plus of course an IBAUK winter neck tube AND Held rain suit. Yes it worked and I remained warm and dry throughout the trip home.
I left the hotel in search of petrol and a starting receipt. I was handed the receipt by the smiling but non English-speaking attendant and looked at it to check the time. Oops, no glasses within easy reach; I turned to ask him to read the time to me but - no common language - well, it’s probably ok, let’s go.
I navigated by telling the Zumo to take me to Eurotunnel Calais and it chose a different route out of Croatia, almost due north towards Maribor and Graz.
I should mention the tolls I encountered, not covered by the vignettes. In Austria some of the longer tunnels are supported by extra tolls which apply to all vehicles; in Slovenia I can’t remember any applying to me although I passed through several toll stations which did apply to heavy goods vehicles. On the way out of Croatia on the A2 motorway I passed through a section resulting in a charge of about 29 kunas. Actual toll payments on motorcycles are always inconvenient because cash is hard to handle with gloves on and taking gloves off results in a disproportionate delay but all the tolls I encountered would also take cards without wanting PINs.
When leaving Croatia I had to produce my passport and again when entering Slovenia. I think this must be connected with the constant streams of migrant/refugee influxes we keep seeing on the news.
The ride westwards was thoroughly enjoyable with ideal weather conditions, 14c, sunny, dry; lovely scenery and fast roads. After a particularly progressive stretch in eastern Germany I found myself needing fuel a little sooner than I’d planned, in fact I really needed fuel quite quickly, in fact I’ll just get off the motorway right now and find some fuel. An unexpected bonus was that, having diverted the Zumo to get me some fuel, I told it again to take me to Eurotunnel and its ETA changed from 0139 to 0028 - I’d saved over an hour just by stopping for fuel.
In Germany they don’t mollycoddle about road closures the way they do in England. There are no advance warnings of road closures, there are no diversions posted and there’s no information about the extent of the closure so, while sailing quite happily along the A60 motorway at a comfortably progressive speed and with Calais ETA showing well ahead of schedule, I was dismayed to be confronted with the dreaded road closed red ‘X’s in the middle of nowhere close to the Belgian border.
The right thing to do at that point is to press the Detour button on the Zumo but I chose the more traditional get off the motorway and look for a sign of some sort instead. Of course none of the available signs helped at all so I wasted some time letting the Zumo take me back to the point of closure then wasted some more time driving in a straight line so the Zumo would be forced to reroute me. This was all doing serious damage to my ETA and within 30 minutes or so it became highly likely that I would miss my train. Never mind, I still have to go home and there aren’t any local hotels available so just press on. I started following the Zumo’s new route, hoping that I’d gone far enough that it wasn’t just taking me back to the closed motorway. I decided that if it did take me back I’d try the Detour button and if that didn’t impress me I’d find a suitable ditch to sleep in for a few hours.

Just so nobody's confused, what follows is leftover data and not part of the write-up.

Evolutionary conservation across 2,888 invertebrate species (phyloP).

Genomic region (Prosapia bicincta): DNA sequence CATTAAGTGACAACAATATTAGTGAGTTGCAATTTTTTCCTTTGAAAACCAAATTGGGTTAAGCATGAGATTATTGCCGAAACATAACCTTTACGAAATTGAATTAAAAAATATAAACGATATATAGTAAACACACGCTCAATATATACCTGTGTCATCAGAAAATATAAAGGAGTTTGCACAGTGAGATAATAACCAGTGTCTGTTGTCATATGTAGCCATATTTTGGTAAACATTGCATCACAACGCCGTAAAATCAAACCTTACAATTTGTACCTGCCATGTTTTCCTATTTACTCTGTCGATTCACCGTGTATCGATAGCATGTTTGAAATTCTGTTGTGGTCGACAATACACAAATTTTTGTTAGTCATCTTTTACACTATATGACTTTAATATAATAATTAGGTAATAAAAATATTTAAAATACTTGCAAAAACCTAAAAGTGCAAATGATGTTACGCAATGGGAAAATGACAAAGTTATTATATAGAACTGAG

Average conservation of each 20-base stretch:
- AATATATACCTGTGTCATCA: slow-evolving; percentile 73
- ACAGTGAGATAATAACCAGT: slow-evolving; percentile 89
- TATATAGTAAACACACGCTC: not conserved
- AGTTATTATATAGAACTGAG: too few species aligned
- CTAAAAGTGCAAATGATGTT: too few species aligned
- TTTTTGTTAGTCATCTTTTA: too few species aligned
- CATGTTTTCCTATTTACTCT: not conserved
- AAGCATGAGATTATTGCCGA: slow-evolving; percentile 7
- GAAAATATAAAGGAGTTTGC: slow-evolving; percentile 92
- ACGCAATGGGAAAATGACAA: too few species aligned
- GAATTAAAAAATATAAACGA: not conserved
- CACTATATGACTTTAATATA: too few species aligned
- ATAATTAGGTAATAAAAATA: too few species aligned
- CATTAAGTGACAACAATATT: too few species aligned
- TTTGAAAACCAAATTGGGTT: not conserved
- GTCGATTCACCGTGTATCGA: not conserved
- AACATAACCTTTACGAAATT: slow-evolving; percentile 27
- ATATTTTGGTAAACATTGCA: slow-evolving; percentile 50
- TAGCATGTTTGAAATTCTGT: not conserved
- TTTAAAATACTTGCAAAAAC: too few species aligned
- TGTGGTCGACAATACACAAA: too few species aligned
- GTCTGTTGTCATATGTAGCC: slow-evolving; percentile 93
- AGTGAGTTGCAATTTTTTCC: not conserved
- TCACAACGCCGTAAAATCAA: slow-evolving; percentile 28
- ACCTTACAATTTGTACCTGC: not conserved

When I crossed the border into Belgium I stopped fretting about being led back to the closure but started fretting instead about how I wasn’t merely passing through a series of out of the way villages, I seemed to be using only the back lanes of those villages. Eventually I came to the small town of Malmedy (actually a city, the site of a famous massacre during WWII) and found signs to the E42 motorway, ok now we’re cooking but then I turned the corner to find - road closed! Lesson learned, press the Detour button - wait - yep, new route this way. Having followed the new route for about ten minutes I found myself on what might have been someone’s back yard with an incline of about 10% and was just going to climb further onto a farm track with a rather steeper slope disappearing round a corner into a field.
It’s 1am, I’ve been riding for a long time, I don’t know where I’m going and I really don’t fancy an offroad course. I did a careful, less than flowing, U-turn and chose option ‘B’, brute force and ignorance. I rode down to the point of closure then picked the next available exit. I carried on in broadly the same direction, not necessarily obeying one-way streets or “access only” restrictions until I found more signs for the E42. ETA had slipped about 90 minutes by the time I joined the motorway, no chance of catching my scheduled train now and that almost certainly meant no SS1000 either but at least now I could make progress.
Belgian motorways have one saving grace in my book, they’re always lit. Not the E42 at Malmedy which was extra dark. The ordinary darkness associated with a lack of lighting was greatly enhanced by having actual rainclouds at ground level, visibility was practically nil, and wet. This condition continued for several miles - hard work! I decided I should make a late supper stop, no fuel just coffee or juice and some sort of snack to be enjoyed sitting down inside out of the rain. I found a suitable stop, attendant behind security glass as usual but I wandered around making up my mind and also deciding whether or not to invest a further 70c to use their toilet (it’s never a good idea for anyone over the age of 50 to pass a working toilet). A bottle of Oasis, a Belgian waffle and a banana revived me and I zipped up and ventured out for more of the E42. Further west the lights came on and the rain stopped, normality returned and I started making good progress towards Brussels where I’d stop for a final tank of petrol.